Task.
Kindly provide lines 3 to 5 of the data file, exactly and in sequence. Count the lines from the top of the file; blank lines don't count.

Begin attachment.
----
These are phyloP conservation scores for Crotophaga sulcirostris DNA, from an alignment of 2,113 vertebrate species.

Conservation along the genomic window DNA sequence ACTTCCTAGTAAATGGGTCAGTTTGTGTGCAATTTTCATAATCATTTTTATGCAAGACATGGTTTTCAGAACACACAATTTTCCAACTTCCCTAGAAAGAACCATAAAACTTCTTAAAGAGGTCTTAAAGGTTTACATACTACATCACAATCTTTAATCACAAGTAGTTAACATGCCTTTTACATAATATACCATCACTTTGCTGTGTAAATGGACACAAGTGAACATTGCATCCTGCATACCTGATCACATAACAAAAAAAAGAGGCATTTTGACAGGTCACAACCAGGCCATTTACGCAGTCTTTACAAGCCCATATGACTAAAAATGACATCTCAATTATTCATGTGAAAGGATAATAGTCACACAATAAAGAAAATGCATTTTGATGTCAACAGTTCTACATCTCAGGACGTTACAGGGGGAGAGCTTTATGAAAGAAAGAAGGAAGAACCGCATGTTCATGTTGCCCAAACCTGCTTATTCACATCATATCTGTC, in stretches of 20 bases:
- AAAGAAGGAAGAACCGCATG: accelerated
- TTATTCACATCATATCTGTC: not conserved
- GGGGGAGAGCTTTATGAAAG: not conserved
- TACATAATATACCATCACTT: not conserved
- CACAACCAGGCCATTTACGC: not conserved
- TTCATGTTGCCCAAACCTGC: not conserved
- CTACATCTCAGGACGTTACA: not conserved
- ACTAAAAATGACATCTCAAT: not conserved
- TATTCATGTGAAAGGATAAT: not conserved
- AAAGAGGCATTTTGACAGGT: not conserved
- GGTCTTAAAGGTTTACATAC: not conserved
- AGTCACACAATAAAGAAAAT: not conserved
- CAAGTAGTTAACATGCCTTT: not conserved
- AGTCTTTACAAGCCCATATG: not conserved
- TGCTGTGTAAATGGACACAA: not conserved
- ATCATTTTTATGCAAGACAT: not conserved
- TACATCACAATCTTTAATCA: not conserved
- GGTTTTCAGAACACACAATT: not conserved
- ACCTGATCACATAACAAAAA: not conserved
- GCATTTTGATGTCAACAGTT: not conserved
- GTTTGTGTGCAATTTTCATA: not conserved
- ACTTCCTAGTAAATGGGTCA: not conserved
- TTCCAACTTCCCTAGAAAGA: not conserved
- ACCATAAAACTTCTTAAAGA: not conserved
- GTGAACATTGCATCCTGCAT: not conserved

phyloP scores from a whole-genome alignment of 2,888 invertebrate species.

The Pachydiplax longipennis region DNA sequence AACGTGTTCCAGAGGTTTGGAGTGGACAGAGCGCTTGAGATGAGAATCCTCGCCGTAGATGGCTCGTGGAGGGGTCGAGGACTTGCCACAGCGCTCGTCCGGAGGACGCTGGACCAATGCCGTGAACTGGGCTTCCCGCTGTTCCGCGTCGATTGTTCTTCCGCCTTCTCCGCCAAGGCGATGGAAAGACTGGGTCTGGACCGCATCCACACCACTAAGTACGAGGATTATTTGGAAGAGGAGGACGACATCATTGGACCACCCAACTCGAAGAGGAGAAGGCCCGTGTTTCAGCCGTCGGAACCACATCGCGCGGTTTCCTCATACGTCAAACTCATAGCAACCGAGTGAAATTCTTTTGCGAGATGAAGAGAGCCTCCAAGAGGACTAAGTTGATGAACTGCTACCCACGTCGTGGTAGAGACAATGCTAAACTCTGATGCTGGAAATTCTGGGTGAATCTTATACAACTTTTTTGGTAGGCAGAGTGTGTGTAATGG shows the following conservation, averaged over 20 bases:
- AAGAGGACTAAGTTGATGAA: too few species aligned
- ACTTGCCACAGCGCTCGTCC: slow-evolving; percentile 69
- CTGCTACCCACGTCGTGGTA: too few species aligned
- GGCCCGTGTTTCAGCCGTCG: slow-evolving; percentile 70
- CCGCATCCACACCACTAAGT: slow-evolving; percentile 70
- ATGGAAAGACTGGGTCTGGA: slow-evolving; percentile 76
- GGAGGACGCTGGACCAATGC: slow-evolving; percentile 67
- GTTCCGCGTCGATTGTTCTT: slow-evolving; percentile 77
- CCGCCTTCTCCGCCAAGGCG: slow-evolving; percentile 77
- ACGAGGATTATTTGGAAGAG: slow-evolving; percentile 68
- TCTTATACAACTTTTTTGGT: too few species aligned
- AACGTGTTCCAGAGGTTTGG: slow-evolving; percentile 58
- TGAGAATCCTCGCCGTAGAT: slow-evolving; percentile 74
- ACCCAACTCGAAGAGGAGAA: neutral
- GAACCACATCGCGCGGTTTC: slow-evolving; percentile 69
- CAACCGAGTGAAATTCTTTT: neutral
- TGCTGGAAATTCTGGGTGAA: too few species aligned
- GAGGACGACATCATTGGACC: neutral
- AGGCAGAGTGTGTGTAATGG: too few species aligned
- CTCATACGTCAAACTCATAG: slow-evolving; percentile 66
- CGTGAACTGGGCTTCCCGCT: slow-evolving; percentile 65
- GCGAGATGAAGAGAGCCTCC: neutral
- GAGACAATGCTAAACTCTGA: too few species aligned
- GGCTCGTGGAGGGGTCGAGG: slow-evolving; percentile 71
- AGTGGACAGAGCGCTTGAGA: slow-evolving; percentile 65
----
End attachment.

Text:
- AAAGAAGGAAGAACCGCATG: accelerated
- TTATTCACATCATATCTGTC: not conserved
- GGGGGAGAGCTTTATGAAAG: not conserved